Kuldeep treble sinks the Kangaroos

Chasing 253 for a win, the Steve Smith-led side faltered in the middle overs to lose the second ODI by 50 runs.

Kuldeep celebrates his hat-trick   -  AFP

Collapse is the word of the day. The Indian middle-order didn’t live up to its standard when they batted. True. But the Australian batsmen were like a sand castle in the face of a huge wave. No, not Mexican, which is the usual Eden Gardens trait.

This tornado has its origins in Uttar Pradesh and is known by the name of Kuldeep Yadav. The 22-year-old claimed a lethal hat-trick to get India home in the second ODI here on Thursday.

Full scorecard and ball-by-ball details

Chasing 253 for a win, the Steve Smith-led side faltered in the middle overs to lose the rubber by 50 runs. Australia was wrapped up for 202 in 43.1 overs.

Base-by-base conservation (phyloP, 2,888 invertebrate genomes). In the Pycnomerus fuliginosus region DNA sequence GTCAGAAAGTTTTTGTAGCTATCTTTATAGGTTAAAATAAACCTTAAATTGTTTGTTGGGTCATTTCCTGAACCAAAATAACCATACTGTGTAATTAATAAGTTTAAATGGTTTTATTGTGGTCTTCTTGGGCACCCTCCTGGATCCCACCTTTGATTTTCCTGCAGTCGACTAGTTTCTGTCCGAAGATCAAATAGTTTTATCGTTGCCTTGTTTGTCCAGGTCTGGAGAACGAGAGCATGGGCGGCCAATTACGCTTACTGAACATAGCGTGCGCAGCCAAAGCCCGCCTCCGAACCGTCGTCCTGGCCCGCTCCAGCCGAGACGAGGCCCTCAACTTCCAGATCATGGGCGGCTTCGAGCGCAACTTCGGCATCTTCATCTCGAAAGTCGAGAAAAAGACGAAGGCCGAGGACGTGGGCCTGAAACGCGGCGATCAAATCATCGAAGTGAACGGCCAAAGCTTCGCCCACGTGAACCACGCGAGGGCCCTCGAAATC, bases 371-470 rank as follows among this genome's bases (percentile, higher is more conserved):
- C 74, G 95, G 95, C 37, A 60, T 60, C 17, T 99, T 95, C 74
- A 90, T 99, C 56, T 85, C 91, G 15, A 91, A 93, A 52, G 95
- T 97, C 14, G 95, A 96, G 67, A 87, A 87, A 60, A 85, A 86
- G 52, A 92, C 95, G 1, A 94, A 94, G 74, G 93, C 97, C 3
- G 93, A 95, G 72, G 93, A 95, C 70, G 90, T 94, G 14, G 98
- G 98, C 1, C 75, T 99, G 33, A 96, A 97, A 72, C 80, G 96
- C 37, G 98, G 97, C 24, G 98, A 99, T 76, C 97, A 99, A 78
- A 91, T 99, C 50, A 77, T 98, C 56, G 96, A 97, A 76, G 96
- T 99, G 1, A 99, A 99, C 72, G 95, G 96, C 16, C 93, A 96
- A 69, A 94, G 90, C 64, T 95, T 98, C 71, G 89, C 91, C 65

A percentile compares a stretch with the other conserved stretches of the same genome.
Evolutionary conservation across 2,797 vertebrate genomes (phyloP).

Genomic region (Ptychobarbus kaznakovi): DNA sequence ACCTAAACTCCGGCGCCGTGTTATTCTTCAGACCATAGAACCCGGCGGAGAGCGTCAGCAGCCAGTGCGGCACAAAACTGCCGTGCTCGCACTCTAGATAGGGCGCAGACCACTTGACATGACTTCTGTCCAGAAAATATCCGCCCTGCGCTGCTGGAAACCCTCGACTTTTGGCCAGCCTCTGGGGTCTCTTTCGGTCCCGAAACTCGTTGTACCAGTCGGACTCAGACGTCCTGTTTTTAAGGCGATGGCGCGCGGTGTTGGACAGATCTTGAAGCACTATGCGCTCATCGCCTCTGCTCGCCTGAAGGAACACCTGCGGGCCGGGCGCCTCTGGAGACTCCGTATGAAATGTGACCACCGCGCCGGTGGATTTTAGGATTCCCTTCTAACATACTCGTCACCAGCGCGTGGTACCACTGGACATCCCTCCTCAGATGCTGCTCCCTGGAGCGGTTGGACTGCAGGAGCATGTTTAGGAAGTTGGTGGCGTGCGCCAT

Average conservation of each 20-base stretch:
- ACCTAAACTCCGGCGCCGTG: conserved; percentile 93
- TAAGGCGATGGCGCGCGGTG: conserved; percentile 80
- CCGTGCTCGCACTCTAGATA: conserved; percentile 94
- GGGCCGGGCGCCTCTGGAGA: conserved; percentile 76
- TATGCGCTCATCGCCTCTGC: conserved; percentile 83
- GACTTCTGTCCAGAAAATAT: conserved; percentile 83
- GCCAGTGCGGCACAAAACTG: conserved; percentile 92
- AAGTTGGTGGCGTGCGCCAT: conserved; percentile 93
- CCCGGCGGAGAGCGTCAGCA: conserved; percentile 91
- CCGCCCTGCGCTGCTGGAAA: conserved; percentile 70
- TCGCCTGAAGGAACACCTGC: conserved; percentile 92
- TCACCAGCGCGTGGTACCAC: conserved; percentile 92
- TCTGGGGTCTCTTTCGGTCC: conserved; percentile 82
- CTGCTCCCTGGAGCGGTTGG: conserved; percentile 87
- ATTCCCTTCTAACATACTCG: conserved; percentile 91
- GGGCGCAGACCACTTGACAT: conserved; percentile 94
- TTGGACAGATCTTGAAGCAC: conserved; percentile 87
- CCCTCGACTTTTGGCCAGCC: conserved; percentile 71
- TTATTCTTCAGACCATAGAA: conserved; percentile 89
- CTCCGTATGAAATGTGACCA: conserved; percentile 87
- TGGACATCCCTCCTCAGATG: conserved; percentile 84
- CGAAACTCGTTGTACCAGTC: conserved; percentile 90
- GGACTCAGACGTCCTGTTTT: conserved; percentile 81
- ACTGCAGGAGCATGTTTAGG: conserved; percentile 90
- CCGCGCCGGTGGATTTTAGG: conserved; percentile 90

Early breakthrough

India’s bowling mainstay Bhuvneshwar Kumar (3/9) removed the Australian openers upfront.

Hilton Cartwright (1 off 15 balls) looked frustrated after a string of dot balls when he misjudged a good length delivery, which disturbed his stumps. He wasn’t sure about the movement of the ball but he still had a go at it and paid the price.

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The dangerous David Warner, flaunting IPL experience in his resume, was the next to go (caught by Ajinkya Rahane at second slip). Warner's Sunrisers Hyderabad team-mate Bhuvneshwar Kumar, aware of his whereabouts across the 22 yards, did him in. The southpaw scored 1 off 9 deliveries.

The two quick wickets within the first five overs forced the Australian skipper Steve Smith — playing his 100th game — to step up and anchor the innings. With Travis Head on the other end, the 28-year-old followed a set plan — over by over, bowler by bowler and fielder to fielder. The right and left-hand combination unsettled the Indian bowlers for a brief period but never caused any panic.

Head-Smith partnership